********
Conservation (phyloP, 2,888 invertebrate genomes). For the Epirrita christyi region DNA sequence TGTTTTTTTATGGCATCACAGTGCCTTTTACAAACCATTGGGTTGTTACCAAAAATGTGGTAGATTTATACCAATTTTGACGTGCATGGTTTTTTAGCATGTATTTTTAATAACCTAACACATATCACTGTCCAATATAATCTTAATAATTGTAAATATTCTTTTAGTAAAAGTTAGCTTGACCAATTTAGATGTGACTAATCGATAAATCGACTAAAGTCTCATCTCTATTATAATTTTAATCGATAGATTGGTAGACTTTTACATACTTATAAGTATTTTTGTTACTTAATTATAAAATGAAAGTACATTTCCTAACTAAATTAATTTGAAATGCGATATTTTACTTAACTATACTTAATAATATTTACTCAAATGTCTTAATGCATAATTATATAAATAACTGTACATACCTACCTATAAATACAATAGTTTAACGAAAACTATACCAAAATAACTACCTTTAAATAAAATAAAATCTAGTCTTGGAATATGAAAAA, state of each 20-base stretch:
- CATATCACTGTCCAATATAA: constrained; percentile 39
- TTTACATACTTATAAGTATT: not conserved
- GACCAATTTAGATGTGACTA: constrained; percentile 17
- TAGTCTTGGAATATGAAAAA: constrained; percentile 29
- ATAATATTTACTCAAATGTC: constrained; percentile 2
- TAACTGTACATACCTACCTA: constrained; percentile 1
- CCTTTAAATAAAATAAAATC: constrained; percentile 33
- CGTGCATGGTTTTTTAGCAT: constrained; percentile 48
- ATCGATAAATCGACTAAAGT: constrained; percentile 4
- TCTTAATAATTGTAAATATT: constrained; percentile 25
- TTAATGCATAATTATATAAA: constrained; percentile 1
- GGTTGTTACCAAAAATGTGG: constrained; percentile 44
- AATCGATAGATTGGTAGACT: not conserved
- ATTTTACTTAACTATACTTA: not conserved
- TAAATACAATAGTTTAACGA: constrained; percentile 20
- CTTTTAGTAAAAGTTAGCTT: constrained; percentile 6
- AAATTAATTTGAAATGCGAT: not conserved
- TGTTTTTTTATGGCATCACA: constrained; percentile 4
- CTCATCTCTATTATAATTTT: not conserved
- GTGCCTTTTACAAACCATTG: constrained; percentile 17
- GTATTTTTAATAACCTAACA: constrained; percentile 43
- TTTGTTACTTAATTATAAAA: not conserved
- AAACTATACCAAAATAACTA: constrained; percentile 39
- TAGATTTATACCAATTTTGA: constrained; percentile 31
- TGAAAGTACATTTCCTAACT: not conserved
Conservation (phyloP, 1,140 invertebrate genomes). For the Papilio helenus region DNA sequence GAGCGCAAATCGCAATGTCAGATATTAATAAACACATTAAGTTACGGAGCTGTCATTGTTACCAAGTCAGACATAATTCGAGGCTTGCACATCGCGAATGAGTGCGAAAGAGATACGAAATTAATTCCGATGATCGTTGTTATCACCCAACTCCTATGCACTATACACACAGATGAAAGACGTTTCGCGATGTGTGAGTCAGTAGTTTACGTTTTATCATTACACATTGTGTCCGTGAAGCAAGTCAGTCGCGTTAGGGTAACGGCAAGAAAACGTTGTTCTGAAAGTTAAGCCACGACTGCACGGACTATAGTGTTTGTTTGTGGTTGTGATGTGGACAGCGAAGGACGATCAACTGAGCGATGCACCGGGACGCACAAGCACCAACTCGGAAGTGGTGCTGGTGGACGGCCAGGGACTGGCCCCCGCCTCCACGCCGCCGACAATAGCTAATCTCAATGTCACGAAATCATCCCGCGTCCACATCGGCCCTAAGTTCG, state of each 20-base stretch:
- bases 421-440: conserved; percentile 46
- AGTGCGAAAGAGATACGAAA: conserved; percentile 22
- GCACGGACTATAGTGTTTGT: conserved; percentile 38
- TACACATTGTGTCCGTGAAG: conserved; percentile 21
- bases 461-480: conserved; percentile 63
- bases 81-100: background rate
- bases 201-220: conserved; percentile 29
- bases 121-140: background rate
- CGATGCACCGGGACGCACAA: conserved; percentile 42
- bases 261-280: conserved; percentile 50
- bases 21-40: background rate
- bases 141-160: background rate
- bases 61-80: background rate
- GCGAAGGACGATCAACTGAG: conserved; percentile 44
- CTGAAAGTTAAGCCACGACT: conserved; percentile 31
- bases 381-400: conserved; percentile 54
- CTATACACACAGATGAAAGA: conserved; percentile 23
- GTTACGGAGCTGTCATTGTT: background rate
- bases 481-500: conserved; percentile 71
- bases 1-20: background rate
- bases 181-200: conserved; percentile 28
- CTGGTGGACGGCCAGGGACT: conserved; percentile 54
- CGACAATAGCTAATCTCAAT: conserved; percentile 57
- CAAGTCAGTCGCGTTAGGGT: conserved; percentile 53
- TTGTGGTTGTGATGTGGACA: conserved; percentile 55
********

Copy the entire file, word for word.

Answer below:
Conservation (phyloP, 2,888 invertebrate genomes). For the Epirrita christyi region DNA sequence TGTTTTTTTATGGCATCACAGTGCCTTTTACAAACCATTGGGTTGTTACCAAAAATGTGGTAGATTTATACCAATTTTGACGTGCATGGTTTTTTAGCATGTATTTTTAATAACCTAACACATATCACTGTCCAATATAATCTTAATAATTGTAAATATTCTTTTAGTAAAAGTTAGCTTGACCAATTTAGATGTGACTAATCGATAAATCGACTAAAGTCTCATCTCTATTATAATTTTAATCGATAGATTGGTAGACTTTTACATACTTATAAGTATTTTTGTTACTTAATTATAAAATGAAAGTACATTTCCTAACTAAATTAATTTGAAATGCGATATTTTACTTAACTATACTTAATAATATTTACTCAAATGTCTTAATGCATAATTATATAAATAACTGTACATACCTACCTATAAATACAATAGTTTAACGAAAACTATACCAAAATAACTACCTTTAAATAAAATAAAATCTAGTCTTGGAATATGAAAAA, state of each 20-base stretch:
- CATATCACTGTCCAATATAA: constrained; percentile 39
- TTTACATACTTATAAGTATT: not conserved
- GACCAATTTAGATGTGACTA: constrained; percentile 17
- TAGTCTTGGAATATGAAAAA: constrained; percentile 29
- ATAATATTTACTCAAATGTC: constrained; percentile 2
- TAACTGTACATACCTACCTA: constrained; percentile 1
- CCTTTAAATAAAATAAAATC: constrained; percentile 33
- CGTGCATGGTTTTTTAGCAT: constrained; percentile 48
- ATCGATAAATCGACTAAAGT: constrained; percentile 4
- TCTTAATAATTGTAAATATT: constrained; percentile 25
- TTAATGCATAATTATATAAA: constrained; percentile 1
- GGTTGTTACCAAAAATGTGG: constrained; percentile 44
- AATCGATAGATTGGTAGACT: not conserved
- ATTTTACTTAACTATACTTA: not conserved
- TAAATACAATAGTTTAACGA: constrained; percentile 20
- CTTTTAGTAAAAGTTAGCTT: constrained; percentile 6
- AAATTAATTTGAAATGCGAT: not conserved
- TGTTTTTTTATGGCATCACA: constrained; percentile 4
- CTCATCTCTATTATAATTTT: not conserved
- GTGCCTTTTACAAACCATTG: constrained; percentile 17
- GTATTTTTAATAACCTAACA: constrained; percentile 43
- TTTGTTACTTAATTATAAAA: not conserved
- AAACTATACCAAAATAACTA: constrained; percentile 39
- TAGATTTATACCAATTTTGA: constrained; percentile 31
- TGAAAGTACATTTCCTAACT: not conserved
Conservation (phyloP, 1,140 invertebrate genomes). For the Papilio helenus region DNA sequence GAGCGCAAATCGCAATGTCAGATATTAATAAACACATTAAGTTACGGAGCTGTCATTGTTACCAAGTCAGACATAATTCGAGGCTTGCACATCGCGAATGAGTGCGAAAGAGATACGAAATTAATTCCGATGATCGTTGTTATCACCCAACTCCTATGCACTATACACACAGATGAAAGACGTTTCGCGATGTGTGAGTCAGTAGTTTACGTTTTATCATTACACATTGTGTCCGTGAAGCAAGTCAGTCGCGTTAGGGTAACGGCAAGAAAACGTTGTTCTGAAAGTTAAGCCACGACTGCACGGACTATAGTGTTTGTTTGTGGTTGTGATGTGGACAGCGAAGGACGATCAACTGAGCGATGCACCGGGACGCACAAGCACCAACTCGGAAGTGGTGCTGGTGGACGGCCAGGGACTGGCCCCCGCCTCCACGCCGCCGACAATAGCTAATCTCAATGTCACGAAATCATCCCGCGTCCACATCGGCCCTAAGTTCG, state of each 20-base stretch:
- bases 421-440: conserved; percentile 46
- AGTGCGAAAGAGATACGAAA: conserved; percentile 22
- GCACGGACTATAGTGTTTGT: conserved; percentile 38
- TACACATTGTGTCCGTGAAG: conserved; percentile 21
- bases 461-480: conserved; percentile 63
- bases 81-100: background rate
- bases 201-220: conserved; percentile 29
- bases 121-140: background rate
- CGATGCACCGGGACGCACAA: conserved; percentile 42
- bases 261-280: conserved; percentile 50
- bases 21-40: background rate
- bases 141-160: background rate
- bases 61-80: background rate
- GCGAAGGACGATCAACTGAG: conserved; percentile 44
- CTGAAAGTTAAGCCACGACT: conserved; percentile 31
- bases 381-400: conserved; percentile 54
- CTATACACACAGATGAAAGA: conserved; percentile 23
- GTTACGGAGCTGTCATTGTT: background rate
- bases 481-500: conserved; percentile 71
- bases 1-20: background rate
- bases 181-200: conserved; percentile 28
- CTGGTGGACGGCCAGGGACT: conserved; percentile 54
- CGACAATAGCTAATCTCAAT: conserved; percentile 57
- CAAGTCAGTCGCGTTAGGGT: conserved; percentile 53
- TTGTGGTTGTGATGTGGACA: conserved; percentile 55